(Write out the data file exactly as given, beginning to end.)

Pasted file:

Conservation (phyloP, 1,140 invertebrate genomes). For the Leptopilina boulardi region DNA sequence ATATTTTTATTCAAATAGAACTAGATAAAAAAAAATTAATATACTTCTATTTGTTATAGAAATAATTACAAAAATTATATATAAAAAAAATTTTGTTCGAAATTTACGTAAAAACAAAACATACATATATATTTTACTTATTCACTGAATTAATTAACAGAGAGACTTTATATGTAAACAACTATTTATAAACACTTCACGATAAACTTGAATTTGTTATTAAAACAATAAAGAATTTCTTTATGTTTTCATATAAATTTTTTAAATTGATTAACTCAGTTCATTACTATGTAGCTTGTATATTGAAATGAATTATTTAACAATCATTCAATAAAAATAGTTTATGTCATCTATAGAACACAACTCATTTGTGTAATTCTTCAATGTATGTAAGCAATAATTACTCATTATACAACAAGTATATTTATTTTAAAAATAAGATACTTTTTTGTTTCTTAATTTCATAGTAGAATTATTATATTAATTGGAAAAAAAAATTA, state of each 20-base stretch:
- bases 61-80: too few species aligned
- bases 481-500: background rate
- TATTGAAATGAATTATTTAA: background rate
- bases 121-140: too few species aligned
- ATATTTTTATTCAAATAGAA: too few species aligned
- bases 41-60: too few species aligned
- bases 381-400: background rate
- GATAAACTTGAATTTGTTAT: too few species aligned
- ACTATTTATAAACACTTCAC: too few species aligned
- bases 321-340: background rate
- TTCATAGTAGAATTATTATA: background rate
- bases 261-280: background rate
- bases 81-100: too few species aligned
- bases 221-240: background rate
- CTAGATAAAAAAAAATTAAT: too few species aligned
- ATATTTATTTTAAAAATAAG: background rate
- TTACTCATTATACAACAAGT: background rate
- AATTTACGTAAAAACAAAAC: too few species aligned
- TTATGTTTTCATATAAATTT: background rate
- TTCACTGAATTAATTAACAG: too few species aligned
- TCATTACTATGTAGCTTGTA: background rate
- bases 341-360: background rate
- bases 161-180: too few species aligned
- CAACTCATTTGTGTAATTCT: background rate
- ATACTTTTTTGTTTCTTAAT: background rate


Conservation (phyloP, 1,140 invertebrate genomes). For the Leptopilina boulardi region DNA sequence ATATTTTTATTCAAATAGAACTAGATAAAAAAAAATTAATATACTTCTATTTGTTATAGAAATAATTACAAAAATTATATATAAAAAAAATTTTGTTCGAAATTTACGTAAAAACAAAACATACATATATATTTTACTTATTCACTGAATTAATTAACAGAGAGACTTTATATGTAAACAACTATTTATAAACACTTCACGATAAACTTGAATTTGTTATTAAAACAATAAAGAATTTCTTTATGTTTTCATATAAATTTTTTAAATTGATTAACTCAGTTCATTACTATGTAGCTTGTATATTGAAATGAATTATTTAACAATCATTCAATAAAAATAGTTTATGTCATCTATAGAACACAACTCATTTGTGTAATTCTTCAATGTATGTAAGCAATAATTACTCATTATACAACAAGTATATTTATTTTAAAAATAAGATACTTTTTTGTTTCTTAATTTCATAGTAGAATTATTATATTAATTGGAAAAAAAAATTA, state of each 20-base stretch:
- bases 61-80: too few species aligned
- bases 481-500: background rate
- TATTGAAATGAATTATTTAA: background rate
- bases 121-140: too few species aligned
- ATATTTTTATTCAAATAGAA: too few species aligned
- bases 41-60: too few species aligned
- bases 381-400: background rate
- GATAAACTTGAATTTGTTAT: too few species aligned
- ACTATTTATAAACACTTCAC: too few species aligned
- bases 321-340: background rate
- TTCATAGTAGAATTATTATA: background rate
- bases 261-280: background rate
- bases 81-100: too few species aligned
- bases 221-240: background rate
- CTAGATAAAAAAAAATTAAT: too few species aligned
- ATATTTATTTTAAAAATAAG: background rate
- TTACTCATTATACAACAAGT: background rate
- AATTTACGTAAAAACAAAAC: too few species aligned
- TTATGTTTTCATATAAATTT: background rate
- TTCACTGAATTAATTAACAG: too few species aligned
- TCATTACTATGTAGCTTGTA: background rate
- bases 341-360: background rate
- bases 161-180: too few species aligned
- CAACTCATTTGTGTAATTCT: background rate
- ATACTTTTTTGTTTCTTAAT: background rate